The Hunt

Movie Review #705


In collaboration with Danmarks Radio (DR), Film i Väst, Sveriges Television (SVT) & Zentropa International Sweden…

…with the support of Det Danske Filminstitut, Eurimages, Media Programme of the European Community, Nordisk Film- & TV-Fond & Svenska Filminstitutet (SFI)…

Zentropa Entertainments

Distributor: Magnolia Pictures (subtitled)
Country: Denmark – Sweden
Spoken Languages: Danish – English – Polish

Directed by Thomas Vinterberg. Produced by Sisse Graum Jørgensen, Morten Kaufmann, and Thomas Vinterberg. Writers: Tobias Lindholm, Thomas Vinterberg.

Rated R by the MPAA – sexual material, violence, profanity. Runs 1 hour, 55 minutes. Premiered at Cannes Film Festival on May 20, 2012; at Karlovy Vary Film Festival on July 1, 2012; at Paris Cinéma on July 5, 2012; at New Zealand International Film Festival on July 26, 2012; at Toronto International Film Festival on September 10, 2012; at Zurich Film Festival on September 21, 2012; at Filmekimi on September 28, 2012; at PAC Film Festival on October 7, 2012; at London Film Festival on October 11, 2012; São Paulo International Film Festival on October 23, 2012; at Leiden International Film Festival on October 24, 2012; at Leeds International Film Festival on November 8, 2012; at Taipei Golden Horse Film Festival on November 9, 2012; at European Film Week on November 30, 2012; at Palm Springs international Film Festival on January 10, 2013; at Göteborg International Film Festival on January 26, 2013; at Portland International Film Festival on February 8, 2013; at Belgrade Film Festival on March 3, 2013; at Skopje Film Festival on April 20, 2013; at Newport Beach International Film Festival on April 25, 2013; at Seattle International Film Festival on June 4, 2013; and at Provincetown International Film Festival on June 20, 2013. Limited release in the USA on July 12, 2013. Wide release in Denmark on January 10, 2013; and in Sweden on April 12, 2013.

Starring Mads Mikkelsen. Also starring Thomas Bo Larsen, Annika Wedderkopp, Lasse Fogelstrøm, Susse Wold, Anne Louise Hassing, Lars Ranthe, Alexandra Rapaport, Sebastian Bull Sarning, Steen Ordell Guldbrand Jensen, Daniel Engstrup, Troels Thorsen, Søren Rønholt, Hana Shuan, Jytte Kvinesdal, Bjarne Henriksen, Rasmus Lind Rubin, Frank Rubæk, Jacob Højlev, Jørgensen, Karina Fogh Holmjær, Katrine Brygmann, Hunden Rosa, Thomas Frederiksen, and Lene Rømer. Featuring uncredited cameo appearances by Ole Dupont as Godsejer and Advokat, and by Thomas Vinterberg as himself.

Cinemaniac Reviews three stars

Golden Globes night, 2013. I flipped out when “The Great Beauty” beat “The Hunt” for the Best Foreign Language Film prize. Flippedout. I hadn’t seen either movie at the time, but I’d heard such rave over “The Hunt”, and “The Great Beauty” was a complete unknown to me. It just didn’t feel right at all.

Now I have to say, my reaction that night was a bit over-the-top. “The Hunt” (known to its native Denmark as Jagten) probably isn’t every bit of perfection you’ve heard. But it does have quite a good chance for the Foreign Language Film Oscar.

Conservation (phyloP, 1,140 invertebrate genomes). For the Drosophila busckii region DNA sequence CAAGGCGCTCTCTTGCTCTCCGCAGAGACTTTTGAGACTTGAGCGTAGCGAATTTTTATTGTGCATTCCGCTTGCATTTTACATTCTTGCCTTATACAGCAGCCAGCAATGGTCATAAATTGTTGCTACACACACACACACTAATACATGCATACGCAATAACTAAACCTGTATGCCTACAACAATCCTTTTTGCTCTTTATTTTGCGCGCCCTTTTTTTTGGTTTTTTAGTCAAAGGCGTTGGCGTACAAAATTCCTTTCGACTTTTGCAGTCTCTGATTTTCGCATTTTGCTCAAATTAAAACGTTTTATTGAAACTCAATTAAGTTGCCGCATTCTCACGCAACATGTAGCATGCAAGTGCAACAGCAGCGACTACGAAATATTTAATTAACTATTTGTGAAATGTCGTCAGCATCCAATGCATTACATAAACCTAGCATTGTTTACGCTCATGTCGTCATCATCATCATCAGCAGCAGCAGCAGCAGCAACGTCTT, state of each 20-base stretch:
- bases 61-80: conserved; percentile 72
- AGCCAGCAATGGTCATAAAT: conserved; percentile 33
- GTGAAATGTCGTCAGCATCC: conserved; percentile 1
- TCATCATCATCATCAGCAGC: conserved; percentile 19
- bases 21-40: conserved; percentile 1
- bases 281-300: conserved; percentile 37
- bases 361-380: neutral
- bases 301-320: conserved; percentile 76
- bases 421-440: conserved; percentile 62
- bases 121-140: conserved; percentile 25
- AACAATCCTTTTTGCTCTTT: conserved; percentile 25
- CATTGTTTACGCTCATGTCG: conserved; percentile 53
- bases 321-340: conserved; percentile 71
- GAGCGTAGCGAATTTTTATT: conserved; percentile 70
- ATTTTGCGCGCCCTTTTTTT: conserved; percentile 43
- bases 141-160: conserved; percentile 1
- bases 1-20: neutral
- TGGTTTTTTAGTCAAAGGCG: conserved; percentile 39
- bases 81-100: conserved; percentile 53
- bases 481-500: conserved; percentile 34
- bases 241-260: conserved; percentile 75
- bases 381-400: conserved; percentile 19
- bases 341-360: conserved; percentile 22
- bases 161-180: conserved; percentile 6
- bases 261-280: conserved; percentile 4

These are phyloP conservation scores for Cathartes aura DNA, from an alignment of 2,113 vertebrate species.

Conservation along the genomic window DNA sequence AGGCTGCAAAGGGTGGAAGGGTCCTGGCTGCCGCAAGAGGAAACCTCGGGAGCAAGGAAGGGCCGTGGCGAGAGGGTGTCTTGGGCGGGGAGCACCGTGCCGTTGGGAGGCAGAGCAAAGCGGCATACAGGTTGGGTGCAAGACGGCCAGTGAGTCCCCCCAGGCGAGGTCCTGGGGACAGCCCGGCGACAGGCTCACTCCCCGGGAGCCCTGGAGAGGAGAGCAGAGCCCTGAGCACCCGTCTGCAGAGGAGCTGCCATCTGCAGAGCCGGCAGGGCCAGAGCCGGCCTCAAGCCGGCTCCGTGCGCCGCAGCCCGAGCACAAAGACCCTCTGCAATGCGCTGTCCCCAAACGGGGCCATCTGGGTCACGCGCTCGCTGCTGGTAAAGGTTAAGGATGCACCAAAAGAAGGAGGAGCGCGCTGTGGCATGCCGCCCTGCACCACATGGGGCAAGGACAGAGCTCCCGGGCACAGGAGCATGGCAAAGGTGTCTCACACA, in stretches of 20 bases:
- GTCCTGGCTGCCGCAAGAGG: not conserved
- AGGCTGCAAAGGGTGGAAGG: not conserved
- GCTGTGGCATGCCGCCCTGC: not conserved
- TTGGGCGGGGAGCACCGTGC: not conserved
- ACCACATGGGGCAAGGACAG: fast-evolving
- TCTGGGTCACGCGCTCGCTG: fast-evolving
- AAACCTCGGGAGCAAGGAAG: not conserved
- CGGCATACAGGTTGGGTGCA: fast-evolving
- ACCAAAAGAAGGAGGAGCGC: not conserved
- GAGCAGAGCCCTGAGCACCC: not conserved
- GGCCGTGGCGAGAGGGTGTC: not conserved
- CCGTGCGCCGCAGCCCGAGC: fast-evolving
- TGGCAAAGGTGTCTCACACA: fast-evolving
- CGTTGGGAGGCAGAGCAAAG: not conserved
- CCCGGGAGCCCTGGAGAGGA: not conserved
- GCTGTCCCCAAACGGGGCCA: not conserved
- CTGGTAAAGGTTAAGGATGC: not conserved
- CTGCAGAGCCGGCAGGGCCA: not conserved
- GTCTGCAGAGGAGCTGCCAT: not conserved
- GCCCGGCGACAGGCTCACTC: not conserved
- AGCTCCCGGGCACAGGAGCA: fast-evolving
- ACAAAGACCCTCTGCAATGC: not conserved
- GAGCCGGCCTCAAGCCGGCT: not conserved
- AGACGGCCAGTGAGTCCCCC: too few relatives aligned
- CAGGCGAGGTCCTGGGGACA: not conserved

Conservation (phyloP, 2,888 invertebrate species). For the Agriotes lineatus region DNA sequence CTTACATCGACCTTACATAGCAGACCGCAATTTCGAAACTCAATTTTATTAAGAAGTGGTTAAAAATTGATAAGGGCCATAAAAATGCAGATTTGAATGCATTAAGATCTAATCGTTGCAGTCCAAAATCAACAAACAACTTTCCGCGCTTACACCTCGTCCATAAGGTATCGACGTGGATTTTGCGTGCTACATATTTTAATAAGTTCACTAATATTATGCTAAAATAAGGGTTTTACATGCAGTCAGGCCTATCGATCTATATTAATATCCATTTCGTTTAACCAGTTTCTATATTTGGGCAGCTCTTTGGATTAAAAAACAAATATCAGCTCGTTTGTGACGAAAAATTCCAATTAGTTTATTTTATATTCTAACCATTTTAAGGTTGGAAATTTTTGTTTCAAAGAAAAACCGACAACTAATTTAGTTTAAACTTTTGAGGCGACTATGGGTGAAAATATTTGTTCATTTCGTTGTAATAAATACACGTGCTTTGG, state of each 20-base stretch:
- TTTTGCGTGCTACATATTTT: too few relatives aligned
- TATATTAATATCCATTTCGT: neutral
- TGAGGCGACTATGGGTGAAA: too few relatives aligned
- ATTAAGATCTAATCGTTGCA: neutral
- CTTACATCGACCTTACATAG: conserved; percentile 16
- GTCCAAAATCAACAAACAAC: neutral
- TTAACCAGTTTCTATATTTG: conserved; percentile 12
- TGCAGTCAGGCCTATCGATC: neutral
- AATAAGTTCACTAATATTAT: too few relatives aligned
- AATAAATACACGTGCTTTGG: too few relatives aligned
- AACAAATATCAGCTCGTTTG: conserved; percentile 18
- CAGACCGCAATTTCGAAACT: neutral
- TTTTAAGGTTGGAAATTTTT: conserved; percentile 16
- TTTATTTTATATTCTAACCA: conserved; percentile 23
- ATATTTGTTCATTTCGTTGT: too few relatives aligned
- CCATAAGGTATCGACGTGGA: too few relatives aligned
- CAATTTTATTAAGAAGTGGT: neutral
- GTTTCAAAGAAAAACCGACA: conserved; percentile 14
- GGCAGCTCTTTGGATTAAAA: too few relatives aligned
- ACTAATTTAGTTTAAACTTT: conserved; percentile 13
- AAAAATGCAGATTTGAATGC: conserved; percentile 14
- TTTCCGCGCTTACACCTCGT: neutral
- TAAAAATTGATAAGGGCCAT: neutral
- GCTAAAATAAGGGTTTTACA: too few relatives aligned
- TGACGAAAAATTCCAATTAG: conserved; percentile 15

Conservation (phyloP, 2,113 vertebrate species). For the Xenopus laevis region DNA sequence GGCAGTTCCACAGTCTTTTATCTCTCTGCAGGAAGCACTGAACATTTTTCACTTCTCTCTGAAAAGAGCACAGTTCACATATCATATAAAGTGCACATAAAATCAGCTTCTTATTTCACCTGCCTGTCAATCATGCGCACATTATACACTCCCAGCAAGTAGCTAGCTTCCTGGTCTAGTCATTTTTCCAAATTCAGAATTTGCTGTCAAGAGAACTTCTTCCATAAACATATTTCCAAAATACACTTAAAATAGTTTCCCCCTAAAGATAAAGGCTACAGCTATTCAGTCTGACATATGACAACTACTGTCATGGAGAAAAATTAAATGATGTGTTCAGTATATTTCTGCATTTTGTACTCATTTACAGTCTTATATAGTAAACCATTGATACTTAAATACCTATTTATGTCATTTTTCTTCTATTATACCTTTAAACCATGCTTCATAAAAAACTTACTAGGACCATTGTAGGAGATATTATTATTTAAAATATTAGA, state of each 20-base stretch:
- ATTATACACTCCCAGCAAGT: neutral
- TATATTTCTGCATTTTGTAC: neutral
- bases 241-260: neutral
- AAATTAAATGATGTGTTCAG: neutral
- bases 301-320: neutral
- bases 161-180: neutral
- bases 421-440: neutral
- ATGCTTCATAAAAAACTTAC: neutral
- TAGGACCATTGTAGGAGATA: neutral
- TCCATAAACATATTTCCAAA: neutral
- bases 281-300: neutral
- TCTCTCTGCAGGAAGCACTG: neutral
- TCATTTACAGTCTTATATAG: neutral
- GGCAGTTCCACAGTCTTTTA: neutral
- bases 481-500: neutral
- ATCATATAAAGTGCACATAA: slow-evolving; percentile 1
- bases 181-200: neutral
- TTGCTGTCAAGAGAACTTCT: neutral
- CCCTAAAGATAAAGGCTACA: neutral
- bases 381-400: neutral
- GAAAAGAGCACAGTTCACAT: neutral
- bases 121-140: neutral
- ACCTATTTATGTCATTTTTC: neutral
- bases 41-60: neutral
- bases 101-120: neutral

“The Hunt” centers on a fortysomething, Lucas (Mads Mikkelsen), who has had a less-than-perfect past and is trying to rebuild his life. He teaches kindergarten, and he’s not seen as the most trustworthy fellow. Even less so when he is accused of molesting one of his students. The allegation comes directly from that student, and everyone in the community is willing to believe this girl’s troubled imagination over the grown man’s innocence and honesty.

It’s hard to say that we take sides with this story. Mads Mikkelsen has established himself quite well as an overall villain character (“Casino Royale”, TV’s Hannibal). His protagonist in “The Hunt” doesn’t beg for compassion or to be liked, and this way, it more optimally tells the story. The point of the movie isn’t to tell the story from one side. It’s to tell the whole story, and with much certainty, it does.

“The Hunt” takes a story we’d rather not watch and makes it every bit worth watching. The story itself takes a while to unfold, but it’s engrossing as aything once it’s made itself into something. I’ve been under the impression that Scandinavia enjoys lower budget TV movies in their cinemas. While that may be so for films like “Headhunters” and “The Girl with the Dragon Tattoo”, “The Hunt” is utterly cinematic. The last 20 minutes reach the emotional apex. The last act? Beautiful–and yet anything but beautiful. As for the finale…well, that was plainly unforgettable.

Tomorrow’s Review

Anatomy of a Psycho



2 thoughts on “The Hunt

    • Me too. I haven’t seen The Great Beauty, though, and I’ve heard that that’s the possible winner (while on the bright side, The Hunt is a “possible upset”). Why is it that if I want to see The Great Beauty before it steals that Oscar back to its cabin, I have to drive a whole forty-five minutes to an hour? With my luck, I take up that much of my day and the movie won’t even be worth it. Guess I’ll have to wait for the Blu-ray.

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